By far the easiest company is the upper class, this would be followed by the lowest class. Then the working class And on up to the labelled four wheeled drivers who live a throw away lifestyle,; buying in Christmas, like it were a take away, and buying tickets to Palaces for charity events where they must be seen paying silly money for items they don’t want.
    In fact, to be fair, the idea of class structure is a little over simplified, as I believe we all fall into groups defined by manner or values.
    Farmers, Vicars, local pillars of smaller communities generally mix well with lords and Ladies and are often friends. Birds of a feather flock together. It’s not about money. If it were,, we could draw a graph and be done, or someone could.

    Jaws software must be upper class, it reads ‘patina’ the ’American English’ way, unfortunately, it joins the ‘t’ and the ‘n’ as if there’s only half an ‘i’. It’s being it’s usual pretentious self.
    Maybe it’s self actualiZed.
    There’s no such word as actualiZed! Stop making up unnecessarialaciousitudes.

  4. jae

    Is this guy related to Miss Manners?

  5. Briggs


    Fussell talked about Miss Manners, Ann Landers and the like. He said that those that produced guides of proper behavior were a modern invention aimed that the middle-class in order to take the place of the known rules of class behaviors that are implicitly or openly known in other cultures, such as in England.


    I grew up in what Fussell would probably classify as a mid-prole “home” (not house; that, we now know, is reserved for the higher classes). I always felt we were a pretty friendly bunch.

  6. Andrew

    “Those at the apex never earn their money, nor do inhabitants of the nadir. Both groups are rare and avoid public notice, and are thus difficult to study.”

    So how do we know there really are invisible super rich who don’t earn their money? Is it the same way we “know” there are evil spirits who plague us with illnesses?

  7. Doug M

    The description of the “top tier” reminds me of all the bullshit in the from the “Official Preppy Handbook” published about the same time.

    All Americans think of themselves as middle class regardless of how much money they have, or the pigeon holes that others want to put them into. If you work for a living, you are middle class. The “out of sight” in America are never too far removed from some middle class fellow who built the family fortune. Children are never too far removed from the class associations of their parrents.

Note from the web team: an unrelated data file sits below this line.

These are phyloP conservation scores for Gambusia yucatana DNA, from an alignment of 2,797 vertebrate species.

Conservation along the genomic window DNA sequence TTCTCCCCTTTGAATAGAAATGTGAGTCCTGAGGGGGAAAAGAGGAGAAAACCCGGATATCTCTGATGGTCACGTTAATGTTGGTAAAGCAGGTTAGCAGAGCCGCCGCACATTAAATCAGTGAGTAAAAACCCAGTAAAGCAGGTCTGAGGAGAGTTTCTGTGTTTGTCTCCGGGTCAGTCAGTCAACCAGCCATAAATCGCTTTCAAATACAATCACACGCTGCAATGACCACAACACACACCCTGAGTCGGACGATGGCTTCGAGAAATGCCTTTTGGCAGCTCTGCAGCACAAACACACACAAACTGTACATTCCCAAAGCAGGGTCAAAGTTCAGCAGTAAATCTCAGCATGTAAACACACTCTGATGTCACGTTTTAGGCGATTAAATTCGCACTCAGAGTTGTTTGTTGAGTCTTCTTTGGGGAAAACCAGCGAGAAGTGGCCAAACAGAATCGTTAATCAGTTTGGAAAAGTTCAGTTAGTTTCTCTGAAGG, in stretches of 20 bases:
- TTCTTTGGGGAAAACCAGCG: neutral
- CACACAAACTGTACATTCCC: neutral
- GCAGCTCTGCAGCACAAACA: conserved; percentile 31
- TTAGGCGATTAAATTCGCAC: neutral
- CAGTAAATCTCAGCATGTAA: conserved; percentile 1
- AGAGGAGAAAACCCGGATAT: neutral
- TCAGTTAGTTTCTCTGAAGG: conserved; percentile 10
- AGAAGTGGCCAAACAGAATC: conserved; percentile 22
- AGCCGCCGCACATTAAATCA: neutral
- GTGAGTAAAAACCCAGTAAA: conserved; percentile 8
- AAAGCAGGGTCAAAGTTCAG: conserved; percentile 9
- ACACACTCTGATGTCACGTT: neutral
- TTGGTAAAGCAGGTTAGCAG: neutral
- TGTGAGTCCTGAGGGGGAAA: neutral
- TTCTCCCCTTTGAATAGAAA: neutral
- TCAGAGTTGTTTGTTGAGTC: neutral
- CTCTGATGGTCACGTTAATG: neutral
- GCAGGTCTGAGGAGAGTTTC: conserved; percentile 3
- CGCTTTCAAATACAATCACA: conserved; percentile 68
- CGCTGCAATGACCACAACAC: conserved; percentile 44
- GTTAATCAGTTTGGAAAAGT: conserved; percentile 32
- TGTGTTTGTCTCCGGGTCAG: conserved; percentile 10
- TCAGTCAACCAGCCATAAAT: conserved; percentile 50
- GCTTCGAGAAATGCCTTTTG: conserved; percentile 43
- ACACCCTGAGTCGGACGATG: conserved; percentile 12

That doesn’t mean that class distinctions don’t necessarily exist, but that people are willfully oblivious to them.

    Those at the apex usually do earn some of their money, frequenly running grandfather’s bank, but just as often using the freedom of wealth the create the business they would like to have.

    Purple is a very snotty color. The up-scale the man, the more color he will have in his wardrobe.

  8. JH

    Here are the opening scenes from the well-known PBS documentary People Like Us: Social Class in America.

    “It’s basically against the American principle to belong to a class. So naturally, Americans have a really hard time talking about the class system, because they really don’t want to admit that the class system exists.” ~R. Couri Hay, society columnist

    It exists, and we really don’t need any training to find evidence of it. We can choose to ignore it though.

    I have recently become interested in how the modernization and capitalism in China affect its social strata after reading an article about one of China’s richest families, Liu family. Now, I am wondering how the Chinese social system will be in, say, 10 years. How will it be compared to the one described in this book? Hmmm.

  9. jae

    One problem with all these analyses is that the CHILDREN of all the “classes” don’t fit in with their parents’ respective class. Kids all suffer from the desire to “puke in their hair to BE someone.” So, in America, you can easily have “bottom out-of-sight” interacting with “top out-of-site.” Which is healthy, no?

  10. Briggs


    Difficult, but not impossible, to study.


    Fussell claims that the Uppers run daddy’s bank, but that the Top out-of-sights do very little and aren’t much interested in work of any kind. There are occasional aberrations, like jae suggests: children who want celebrity, for example, or those that become political, but it is rare.




    Well, China has always had a hierarchy with the leaders and their ways being inscrutable. How does one become a top party member? Inheritance? Intrigue? The more capitalist, and free, China becomes, the more it appears like us.

  11. stan

    I would suggest that it’s really about breeding and manners. Those with manners teach their children that money and class are distractions for those with wisdom. They are also clued in enough to explain to their kids that not all people are so enlightened. So they make sure that their kids understand how to move freely and seamlessly among those who have their noses up their asses.